By Alice Hoffman,

Why should I read it?

3 authors picked The World That We Knew as one of their favorite books, and they share why you should read it.

What is this book about?

* LONGLISTED FOR THE ANDREW CARNEGIE MEDAL *

'Oh, what a book this is! Hoffman's exploration of the world of good and evil, and the constant contest between them, is unflinching; and the humanity she brings to us - it is a glorious experience. The book builds and builds, as she weaves together, seamlessly, the stories of people in the most desperate of circumstances - and then it delivers with a tremendous punch. It opens up the world ... in a way that is absolutely unique. By the end you may be weeping' Elizabeth Strout, Pulitzer Prize-winning author of Olive…


Book cover of Lilith's Cave: Jewish Tales of the Supernatural

Lenny Cavallaro Why did I love this book?

This 1988 anthology provides fifty stories, dating from the medieval period to the last century: from central and eastern Europe, the Middle East, and across northern Africa.

Although we find "possession" in several of the narratives, we do not find the ibburNevertheless, some of the demons who take possession of the living are truly evil, and perhaps thus similar to the dybbuk in that regard. Many of the selections read almost like fairy tales, although not all have a "happy ending."

This is by no means a source for the ibbur, but it is a nice introduction to the Jewish supernatural. A few tales are actually rather profound, though most are quite simple. Those unfamiliar with this aspect of Jewish culture might find Schwartz’s anthology a nice place to begin.

By Howard Schwartz,

Why should I read it?

1 author picked Lilith's Cave as one of their favorite books, and they share why you should read it.

What is this book about?

Once upon a time in the city of Tunis, a flirtatious young girl was drawn into Lilith's dangerous web by glancing repeatedly at herself in the mirror. It seems that a demon daughter of the legendary Lilith had made her home in the mirror and would soon completely possess the unsuspecting girl. Such tales of terror and the supernatural occupy an honored position in the Jewish folkloric tradition.

Howard Schwartz has superbly translated and retold fifty of the best of these folktales, now collected into one volume for the first time. Gathered from countless sources ranging from the ancient Middle…


Book cover of Dybbuk

Lenny Cavallaro Why did I love this book?

This study offers a thorough presentation of the traditional (and non-traditional) Jewish thoughts about various topics, including ghosts and apparitions, magic and superstition, and even reincarnation. However, the main thrust is the analysis of six (presumably) documented accounts of possession by spirits and subsequent exorcisms. 

I have listed this work for two reasons. First, it underscores the significance of possession within a community not known for performing exorcisms. Then, more personally, I found the presentation challenging, intriguing, and perhaps even provocative. If such malevolent possession has been documented, why not a benevolent ibbur?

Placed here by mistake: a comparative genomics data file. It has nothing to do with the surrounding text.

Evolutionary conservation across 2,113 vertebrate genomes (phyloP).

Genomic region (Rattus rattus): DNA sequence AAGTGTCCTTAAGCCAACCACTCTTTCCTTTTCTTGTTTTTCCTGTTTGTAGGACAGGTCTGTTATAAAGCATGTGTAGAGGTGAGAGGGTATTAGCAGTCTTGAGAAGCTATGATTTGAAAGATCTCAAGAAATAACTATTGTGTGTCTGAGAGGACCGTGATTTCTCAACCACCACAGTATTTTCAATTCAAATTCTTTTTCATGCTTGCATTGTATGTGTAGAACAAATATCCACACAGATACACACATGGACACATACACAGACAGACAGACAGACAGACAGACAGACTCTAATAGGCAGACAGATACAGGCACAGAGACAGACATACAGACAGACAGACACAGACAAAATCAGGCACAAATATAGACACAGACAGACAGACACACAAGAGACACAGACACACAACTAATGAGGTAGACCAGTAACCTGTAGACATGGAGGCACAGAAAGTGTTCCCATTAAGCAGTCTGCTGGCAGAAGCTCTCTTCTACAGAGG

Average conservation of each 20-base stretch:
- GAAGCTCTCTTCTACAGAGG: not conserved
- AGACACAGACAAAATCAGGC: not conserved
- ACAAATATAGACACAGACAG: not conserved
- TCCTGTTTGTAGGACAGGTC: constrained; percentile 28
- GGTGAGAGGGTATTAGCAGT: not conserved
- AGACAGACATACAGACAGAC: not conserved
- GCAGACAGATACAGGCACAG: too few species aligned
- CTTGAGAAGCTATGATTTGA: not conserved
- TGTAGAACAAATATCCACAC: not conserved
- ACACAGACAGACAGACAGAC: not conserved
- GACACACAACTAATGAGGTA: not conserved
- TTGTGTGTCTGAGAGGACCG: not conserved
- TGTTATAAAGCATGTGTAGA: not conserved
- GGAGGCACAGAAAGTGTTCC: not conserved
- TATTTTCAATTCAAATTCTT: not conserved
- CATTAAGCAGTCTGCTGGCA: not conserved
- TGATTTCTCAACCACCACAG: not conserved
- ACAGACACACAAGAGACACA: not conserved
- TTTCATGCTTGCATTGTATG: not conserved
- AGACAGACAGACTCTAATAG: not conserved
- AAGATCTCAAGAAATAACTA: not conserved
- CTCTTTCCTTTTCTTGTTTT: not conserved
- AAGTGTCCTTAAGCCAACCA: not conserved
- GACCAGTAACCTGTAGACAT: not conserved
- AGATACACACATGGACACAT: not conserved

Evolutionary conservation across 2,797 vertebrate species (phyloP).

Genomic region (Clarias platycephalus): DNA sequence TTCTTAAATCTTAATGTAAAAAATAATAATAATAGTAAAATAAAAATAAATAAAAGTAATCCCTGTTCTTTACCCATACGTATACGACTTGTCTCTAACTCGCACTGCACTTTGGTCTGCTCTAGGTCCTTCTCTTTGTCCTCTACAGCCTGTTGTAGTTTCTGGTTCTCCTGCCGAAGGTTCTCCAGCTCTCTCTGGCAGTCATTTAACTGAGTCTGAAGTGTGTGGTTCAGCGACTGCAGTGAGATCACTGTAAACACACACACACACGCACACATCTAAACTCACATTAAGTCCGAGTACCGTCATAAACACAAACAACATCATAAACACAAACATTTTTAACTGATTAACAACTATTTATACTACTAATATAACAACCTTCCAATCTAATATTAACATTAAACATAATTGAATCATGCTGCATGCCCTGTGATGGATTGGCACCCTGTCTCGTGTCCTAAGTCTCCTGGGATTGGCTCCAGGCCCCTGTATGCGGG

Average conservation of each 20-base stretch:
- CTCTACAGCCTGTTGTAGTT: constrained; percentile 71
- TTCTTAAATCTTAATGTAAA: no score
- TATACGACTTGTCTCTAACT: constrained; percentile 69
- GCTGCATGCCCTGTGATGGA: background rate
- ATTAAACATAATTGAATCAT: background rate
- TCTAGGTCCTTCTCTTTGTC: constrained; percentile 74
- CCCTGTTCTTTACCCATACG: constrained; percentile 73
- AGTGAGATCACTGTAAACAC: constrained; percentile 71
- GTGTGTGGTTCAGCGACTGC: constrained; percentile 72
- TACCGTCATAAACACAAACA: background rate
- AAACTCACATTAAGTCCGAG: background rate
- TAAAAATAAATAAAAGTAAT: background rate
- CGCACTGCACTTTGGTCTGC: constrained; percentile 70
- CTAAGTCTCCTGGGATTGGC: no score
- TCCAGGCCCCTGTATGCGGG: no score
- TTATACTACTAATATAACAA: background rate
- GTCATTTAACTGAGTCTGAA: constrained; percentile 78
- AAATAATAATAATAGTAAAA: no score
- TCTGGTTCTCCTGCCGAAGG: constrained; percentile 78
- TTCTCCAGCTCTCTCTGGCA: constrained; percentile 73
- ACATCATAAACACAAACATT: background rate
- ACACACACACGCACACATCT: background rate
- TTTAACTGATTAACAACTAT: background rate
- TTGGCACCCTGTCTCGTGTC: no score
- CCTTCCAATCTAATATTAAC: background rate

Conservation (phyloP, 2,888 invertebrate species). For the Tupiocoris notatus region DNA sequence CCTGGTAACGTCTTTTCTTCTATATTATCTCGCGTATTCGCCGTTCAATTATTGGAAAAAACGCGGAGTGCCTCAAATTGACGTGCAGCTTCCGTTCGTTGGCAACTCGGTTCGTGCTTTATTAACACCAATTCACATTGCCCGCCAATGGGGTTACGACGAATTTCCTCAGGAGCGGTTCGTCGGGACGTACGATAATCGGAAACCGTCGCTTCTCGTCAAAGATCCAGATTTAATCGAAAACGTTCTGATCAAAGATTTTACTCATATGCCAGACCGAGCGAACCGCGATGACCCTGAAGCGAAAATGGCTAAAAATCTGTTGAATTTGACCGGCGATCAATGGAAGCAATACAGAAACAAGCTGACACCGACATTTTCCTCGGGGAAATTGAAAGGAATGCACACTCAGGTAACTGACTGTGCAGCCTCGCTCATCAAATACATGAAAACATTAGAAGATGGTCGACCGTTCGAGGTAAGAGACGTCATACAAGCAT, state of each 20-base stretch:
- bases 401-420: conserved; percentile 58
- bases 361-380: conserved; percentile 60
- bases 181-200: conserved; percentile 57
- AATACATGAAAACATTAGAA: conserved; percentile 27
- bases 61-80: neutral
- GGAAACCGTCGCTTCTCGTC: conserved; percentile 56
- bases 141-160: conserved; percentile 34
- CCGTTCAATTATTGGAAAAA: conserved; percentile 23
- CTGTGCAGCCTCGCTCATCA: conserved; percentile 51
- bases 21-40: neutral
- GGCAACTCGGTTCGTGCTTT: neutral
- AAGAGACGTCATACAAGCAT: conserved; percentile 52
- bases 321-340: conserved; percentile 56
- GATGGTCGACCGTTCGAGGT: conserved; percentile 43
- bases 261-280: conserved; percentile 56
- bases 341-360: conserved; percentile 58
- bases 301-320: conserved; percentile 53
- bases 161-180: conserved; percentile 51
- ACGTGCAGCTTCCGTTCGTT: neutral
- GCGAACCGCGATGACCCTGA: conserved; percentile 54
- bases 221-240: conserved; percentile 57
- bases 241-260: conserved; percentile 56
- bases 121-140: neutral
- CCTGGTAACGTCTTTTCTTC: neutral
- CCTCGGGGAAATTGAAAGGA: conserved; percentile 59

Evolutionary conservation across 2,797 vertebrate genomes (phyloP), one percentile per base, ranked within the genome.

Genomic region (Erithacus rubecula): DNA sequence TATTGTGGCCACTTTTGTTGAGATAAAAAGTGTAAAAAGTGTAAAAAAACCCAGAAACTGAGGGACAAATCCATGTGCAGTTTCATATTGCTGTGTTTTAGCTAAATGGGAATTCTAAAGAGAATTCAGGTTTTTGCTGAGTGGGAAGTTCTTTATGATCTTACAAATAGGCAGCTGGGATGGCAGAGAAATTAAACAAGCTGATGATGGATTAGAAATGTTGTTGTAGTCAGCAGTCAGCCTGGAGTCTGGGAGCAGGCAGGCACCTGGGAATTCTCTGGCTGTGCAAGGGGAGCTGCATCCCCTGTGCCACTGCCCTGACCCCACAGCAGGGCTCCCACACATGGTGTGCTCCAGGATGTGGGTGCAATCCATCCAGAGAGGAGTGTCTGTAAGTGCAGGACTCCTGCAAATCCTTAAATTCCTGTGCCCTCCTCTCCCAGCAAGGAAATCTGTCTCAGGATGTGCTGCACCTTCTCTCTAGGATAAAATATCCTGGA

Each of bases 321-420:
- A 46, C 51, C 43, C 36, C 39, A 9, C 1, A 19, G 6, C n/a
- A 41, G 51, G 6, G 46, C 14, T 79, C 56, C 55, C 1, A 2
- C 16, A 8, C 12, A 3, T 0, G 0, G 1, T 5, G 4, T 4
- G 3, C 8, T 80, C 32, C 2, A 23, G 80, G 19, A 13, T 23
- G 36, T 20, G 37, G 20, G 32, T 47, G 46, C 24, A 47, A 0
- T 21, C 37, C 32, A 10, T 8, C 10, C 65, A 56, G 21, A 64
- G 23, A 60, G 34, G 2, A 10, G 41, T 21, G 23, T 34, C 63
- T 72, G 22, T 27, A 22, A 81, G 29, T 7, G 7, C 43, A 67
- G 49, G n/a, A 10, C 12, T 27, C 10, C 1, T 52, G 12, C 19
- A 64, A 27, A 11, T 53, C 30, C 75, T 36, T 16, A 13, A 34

By Gershon Winkler,

Why should I read it?

1 author picked Dybbuk as one of their favorite books, and they share why you should read it.

What is this book about?

An astonishing book chronicling and dramatizing six documented reports of possession and exorcism in the Jewish experience. Also features a fascinating historical look at the traditional Jewish perspective on reincarnation, ghosts, apparitions, magic and superstition.


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Rip Current

By Sharon Ward,

Book cover of Rip Current

Sharon Ward Author Of In Deep

New book alert!

Why am I passionate about this?

Even as a kid, I was intrigued by the underwater world, so as an adult, I learned to scuba dive. I took to it like a fish to water, and my husband and I spent the next several years traveling to tropical islands to experience the local dive conditions whenever possible. I loved learning how every island had a different culture and a different undersea environment. Since I love tropical islands, scuba diving, mysteries, and adventure stories, these books really hit my sweet spot.

Sharon's book list on mysteries set on a tropical island

What is my book about?

Unsettled weather has caused life-threatening rip currents to sprout up seemingly at random in the usually tranquil sea around Grand Cayman. Despite posted warnings to stay out of the surf, several women lose their life when caught in the turbulent waters. Fin attempts some dangerous rescues, and nearly loses her own life in the process.

Meanwhile, Fin and the team at RIO are struggling to find more sources of funding for the Institute’s important research, and danger arises from an unexpected source while Fin and hot movie star Rafe Cummings are filming an upcoming documentary. When a young internet influencer…

Rip Current

By Sharon Ward,

What is this book about?

Unsettled weather has caused life-threatening rip currents to sprout up seemingly at random in the usually tranquil sea around Grand Cayman. Despite posted warnings to stay out of the surf, several women lose their life when caught in the turbulent waters. Fin attempts some dangerous rescues, and nearly loses her own life in the process.
Meanwhile, Fin and the team at RIO are struggling to find more sources of funding for the Institute’s important research, and danger arises from an unexpected source while Fin and hot movie star Rafe Cummings are filming an upcoming documentary.
Soon after a young internet…